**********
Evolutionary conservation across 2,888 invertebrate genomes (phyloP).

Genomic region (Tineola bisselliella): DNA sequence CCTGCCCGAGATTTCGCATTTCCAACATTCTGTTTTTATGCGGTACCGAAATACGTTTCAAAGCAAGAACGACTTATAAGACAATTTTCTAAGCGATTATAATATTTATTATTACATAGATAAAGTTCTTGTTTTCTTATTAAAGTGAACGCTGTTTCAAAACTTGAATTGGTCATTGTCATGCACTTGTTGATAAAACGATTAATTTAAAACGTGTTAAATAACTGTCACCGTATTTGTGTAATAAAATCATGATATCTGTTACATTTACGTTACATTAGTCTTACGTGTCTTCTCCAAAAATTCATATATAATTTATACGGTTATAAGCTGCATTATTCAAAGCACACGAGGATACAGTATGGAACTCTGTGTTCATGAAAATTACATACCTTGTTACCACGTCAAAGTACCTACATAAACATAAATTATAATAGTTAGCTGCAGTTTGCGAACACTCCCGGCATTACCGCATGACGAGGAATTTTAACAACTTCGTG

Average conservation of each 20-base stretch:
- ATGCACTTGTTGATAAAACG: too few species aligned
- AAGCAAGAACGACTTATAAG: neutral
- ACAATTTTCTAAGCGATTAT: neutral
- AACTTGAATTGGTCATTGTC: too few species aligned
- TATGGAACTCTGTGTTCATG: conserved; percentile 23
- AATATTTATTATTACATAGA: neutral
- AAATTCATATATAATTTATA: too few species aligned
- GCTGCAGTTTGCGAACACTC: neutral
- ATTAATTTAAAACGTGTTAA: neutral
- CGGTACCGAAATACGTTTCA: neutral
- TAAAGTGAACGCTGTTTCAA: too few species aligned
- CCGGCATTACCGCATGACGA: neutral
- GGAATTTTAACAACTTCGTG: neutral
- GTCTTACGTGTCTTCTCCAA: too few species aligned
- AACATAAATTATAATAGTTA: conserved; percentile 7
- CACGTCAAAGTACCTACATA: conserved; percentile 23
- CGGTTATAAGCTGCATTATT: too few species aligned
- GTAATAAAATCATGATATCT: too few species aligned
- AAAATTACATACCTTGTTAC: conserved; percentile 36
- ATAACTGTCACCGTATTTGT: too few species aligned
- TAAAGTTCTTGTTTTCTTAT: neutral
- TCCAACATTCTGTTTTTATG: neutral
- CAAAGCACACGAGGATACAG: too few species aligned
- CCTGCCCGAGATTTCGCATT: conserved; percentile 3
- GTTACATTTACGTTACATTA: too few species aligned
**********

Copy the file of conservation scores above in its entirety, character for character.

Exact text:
Evolutionary conservation across 2,888 invertebrate genomes (phyloP).

Genomic region (Tineola bisselliella): DNA sequence CCTGCCCGAGATTTCGCATTTCCAACATTCTGTTTTTATGCGGTACCGAAATACGTTTCAAAGCAAGAACGACTTATAAGACAATTTTCTAAGCGATTATAATATTTATTATTACATAGATAAAGTTCTTGTTTTCTTATTAAAGTGAACGCTGTTTCAAAACTTGAATTGGTCATTGTCATGCACTTGTTGATAAAACGATTAATTTAAAACGTGTTAAATAACTGTCACCGTATTTGTGTAATAAAATCATGATATCTGTTACATTTACGTTACATTAGTCTTACGTGTCTTCTCCAAAAATTCATATATAATTTATACGGTTATAAGCTGCATTATTCAAAGCACACGAGGATACAGTATGGAACTCTGTGTTCATGAAAATTACATACCTTGTTACCACGTCAAAGTACCTACATAAACATAAATTATAATAGTTAGCTGCAGTTTGCGAACACTCCCGGCATTACCGCATGACGAGGAATTTTAACAACTTCGTG

Average conservation of each 20-base stretch:
- ATGCACTTGTTGATAAAACG: too few species aligned
- AAGCAAGAACGACTTATAAG: neutral
- ACAATTTTCTAAGCGATTAT: neutral
- AACTTGAATTGGTCATTGTC: too few species aligned
- TATGGAACTCTGTGTTCATG: conserved; percentile 23
- AATATTTATTATTACATAGA: neutral
- AAATTCATATATAATTTATA: too few species aligned
- GCTGCAGTTTGCGAACACTC: neutral
- ATTAATTTAAAACGTGTTAA: neutral
- CGGTACCGAAATACGTTTCA: neutral
- TAAAGTGAACGCTGTTTCAA: too few species aligned
- CCGGCATTACCGCATGACGA: neutral
- GGAATTTTAACAACTTCGTG: neutral
- GTCTTACGTGTCTTCTCCAA: too few species aligned
- AACATAAATTATAATAGTTA: conserved; percentile 7
- CACGTCAAAGTACCTACATA: conserved; percentile 23
- CGGTTATAAGCTGCATTATT: too few species aligned
- GTAATAAAATCATGATATCT: too few species aligned
- AAAATTACATACCTTGTTAC: conserved; percentile 36
- ATAACTGTCACCGTATTTGT: too few species aligned
- TAAAGTTCTTGTTTTCTTAT: neutral
- TCCAACATTCTGTTTTTATG: neutral
- CAAAGCACACGAGGATACAG: too few species aligned
- CCTGCCCGAGATTTCGCATT: conserved; percentile 3
- GTTACATTTACGTTACATTA: too few species aligned